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European Study Breaks Down Driving Personalities into Seven Categories, Which One Are You?

It's common knowledge that power doesn't change a man's personality, but only enhances it. Stepping at the wheel of a car equals instant power boost - or, as Jeremy Clarkson so controversially put it, when you're driving, you become a knight and the pedestrians are your peasants.
The Seven Types of European Drivers 8 photos
The AvoiderThe CompetitorThe EscapeeThe Know-it-allThe PhilosopherThe PunisherThe Teacher
A recent study conducted by London School of Economics and Political Science (LSE) together with tire manufacturer Goodyear wants to see what happens when two knights cross each other's paths.

Their endeavor is still ongoing, but the have recently released some findings based on a series of focus groups and thorough interviews conducted on European drivers. According to their findings, there are seven types of personalities that have emerged as the most commonly manifested among drivers.

We'll give you a rundown of the seven and also throw in some hints on how to deal with them in traffic.#1 The teacher
This person essentially wants everybody to drive by the book and if he sees somebody misbehave, he's there to tell them about it. But he's not happy with just that - no, he also expects some recognition for this ad-hoc driving theory lesson he's so kindly given you.
What to do: just nod and say "yes" and it should be over soon.#2 The know-it-all
This guy (they're usually guys) thinks he's better than you. Hell, he thinks he's better than everybody. Therefore, he's constantly looking down on everybody and speaking condescendingly, sometimes even shouting. He's not a nice guy, but he's mostly harmless.
What to do: find a "teacher" and let them contradict until thei either fight or fall asleep.#3 The competitor
We've all seen this poor guy who, in his mind, is racing everyone around him even though the others are completely oblivious and indifferent to his actions. But once somebody responds, it's on. His life has just gotten a purpose and that is to get to a certain point ahead of the other guy. If he does, he'll go search for another victim. If not, he'll go home, hide under the sink and cry.
What to do: just ignore him and leave him in his petty little world. If you think you can "defeat" him, though, by all means, go for it. It's always nice to see them suffer.#4 The punisher
He's a "teacher" who also lifted some weights, so he's more physical about his approach. He wants to punish other drivers who misbehave and he's very likely to get out of the car for a direct confrontation.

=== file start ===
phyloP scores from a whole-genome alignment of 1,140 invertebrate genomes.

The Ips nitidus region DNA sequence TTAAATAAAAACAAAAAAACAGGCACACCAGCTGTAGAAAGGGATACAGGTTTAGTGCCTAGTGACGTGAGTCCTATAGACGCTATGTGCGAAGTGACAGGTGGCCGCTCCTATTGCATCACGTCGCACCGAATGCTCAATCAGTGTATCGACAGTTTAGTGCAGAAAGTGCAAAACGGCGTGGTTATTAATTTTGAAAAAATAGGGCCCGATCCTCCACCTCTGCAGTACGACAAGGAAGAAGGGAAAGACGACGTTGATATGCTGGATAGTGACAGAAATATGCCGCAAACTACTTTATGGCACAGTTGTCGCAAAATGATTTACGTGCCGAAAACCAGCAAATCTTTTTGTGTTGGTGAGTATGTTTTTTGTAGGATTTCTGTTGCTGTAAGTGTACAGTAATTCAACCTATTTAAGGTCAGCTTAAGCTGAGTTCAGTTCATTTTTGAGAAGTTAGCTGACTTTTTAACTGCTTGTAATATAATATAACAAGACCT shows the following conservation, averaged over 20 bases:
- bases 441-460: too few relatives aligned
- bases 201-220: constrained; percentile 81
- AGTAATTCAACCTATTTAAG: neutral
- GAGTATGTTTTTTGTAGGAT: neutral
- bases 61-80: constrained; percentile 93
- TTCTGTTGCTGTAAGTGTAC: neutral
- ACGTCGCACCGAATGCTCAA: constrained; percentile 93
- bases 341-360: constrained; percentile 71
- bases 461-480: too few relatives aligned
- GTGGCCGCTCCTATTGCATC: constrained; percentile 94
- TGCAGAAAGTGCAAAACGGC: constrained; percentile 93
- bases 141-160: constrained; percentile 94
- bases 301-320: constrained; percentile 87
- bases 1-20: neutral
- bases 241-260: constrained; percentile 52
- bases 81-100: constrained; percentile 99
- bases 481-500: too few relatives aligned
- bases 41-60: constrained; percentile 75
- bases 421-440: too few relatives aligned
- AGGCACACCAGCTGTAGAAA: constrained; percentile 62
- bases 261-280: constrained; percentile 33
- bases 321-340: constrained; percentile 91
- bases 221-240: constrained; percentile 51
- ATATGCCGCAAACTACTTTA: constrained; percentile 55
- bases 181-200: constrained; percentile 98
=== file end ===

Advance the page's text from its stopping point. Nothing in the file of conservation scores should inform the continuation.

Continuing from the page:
What to do: try not to misbehave. If you can't help it, avoid eye contact and stay in the car, he'll cool down eventually.#5 The philosopher
He's the nicest guy around, at least for those outside his car. He easily accepts other drivers' mistakes and tries to find rational explanations for them.
What to do: nothing, you won't even know he's there. If you're a passenger in his car, remember the next time he asks to (slowly) take you somewhere. #6 The avoider
He acts as if those misbehaving do not even exists and considers them hazards to be avoided. He runs the risk of driving too cautiously and annoying other around and especially behind him.
What to do: ignore him, you don't want to turn into a "teacher", a "punisher" or a "know-it-all"#7 The escapee
This is the category most women drivers fall into. They use music, talking on the telephone or simply day-dreaming to distance themselves from those in traffic by choosing with whom and how to interact.
What to do: just keep an eye out for them as they probably don't keep one out for you.

So, which one are you? Personally, I'm a mix of "punisher", "teacher" and "know-it-all", but I'm working on it. When I drive EVs or hybrids, for example, I turn into an "escapee-philosopher", so it also depends on what car you're in, but that's another discussion.

We tried to joke a little with these seven personality types, but the reality is they do exist and, as Goodyear’s EMEA region vice-president Olivier Rousseau notices, they have a direct impact on traffic safety.

"Most of these behaviors can lead to dangerous situations on the road,” he said. “Understanding what type of behavior we exhibit and what situations provoke it is a first step for all of us to better control it, thereby creating a safer driving environment for ourselves and others on the road. Besides effective enforcement of laws against aggressive driving; education and lifelong learning remain the most powerful public strategies to address this social and emotional aspect of driving and to achieve the greatest improvements in road safety.

The final results of the test which will cover 15 European countries are expected sometime around October. Until then, check out the gallery below for some cool illustrations.

 
 
 
 
 

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